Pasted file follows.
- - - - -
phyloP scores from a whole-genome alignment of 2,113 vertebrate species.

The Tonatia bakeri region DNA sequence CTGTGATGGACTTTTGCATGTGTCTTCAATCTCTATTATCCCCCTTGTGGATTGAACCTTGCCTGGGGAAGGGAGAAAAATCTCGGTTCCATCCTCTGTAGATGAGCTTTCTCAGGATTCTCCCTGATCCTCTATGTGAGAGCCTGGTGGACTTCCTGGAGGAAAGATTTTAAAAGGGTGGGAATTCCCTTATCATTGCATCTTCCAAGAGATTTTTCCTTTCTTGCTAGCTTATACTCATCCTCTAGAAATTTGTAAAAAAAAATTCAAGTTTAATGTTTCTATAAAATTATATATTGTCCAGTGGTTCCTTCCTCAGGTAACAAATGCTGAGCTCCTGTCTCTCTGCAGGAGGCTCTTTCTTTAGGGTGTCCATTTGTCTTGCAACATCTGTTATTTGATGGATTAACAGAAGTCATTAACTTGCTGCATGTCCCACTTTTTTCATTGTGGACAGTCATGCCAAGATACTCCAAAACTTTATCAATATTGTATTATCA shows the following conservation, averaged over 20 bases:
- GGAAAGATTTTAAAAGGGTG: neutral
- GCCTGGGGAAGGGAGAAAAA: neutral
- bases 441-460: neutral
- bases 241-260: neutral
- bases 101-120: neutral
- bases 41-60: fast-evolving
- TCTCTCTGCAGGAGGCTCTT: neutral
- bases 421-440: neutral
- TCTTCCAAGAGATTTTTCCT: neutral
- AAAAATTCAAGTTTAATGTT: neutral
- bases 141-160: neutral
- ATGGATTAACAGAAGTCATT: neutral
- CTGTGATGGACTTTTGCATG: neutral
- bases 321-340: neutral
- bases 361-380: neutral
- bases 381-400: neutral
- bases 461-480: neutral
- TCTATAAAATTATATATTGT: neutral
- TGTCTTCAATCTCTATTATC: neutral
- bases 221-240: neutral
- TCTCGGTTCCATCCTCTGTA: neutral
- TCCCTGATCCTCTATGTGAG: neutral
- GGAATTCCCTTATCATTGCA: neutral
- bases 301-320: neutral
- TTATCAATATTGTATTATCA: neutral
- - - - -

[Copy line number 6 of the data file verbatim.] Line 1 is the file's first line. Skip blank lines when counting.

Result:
- bases 241-260: neutral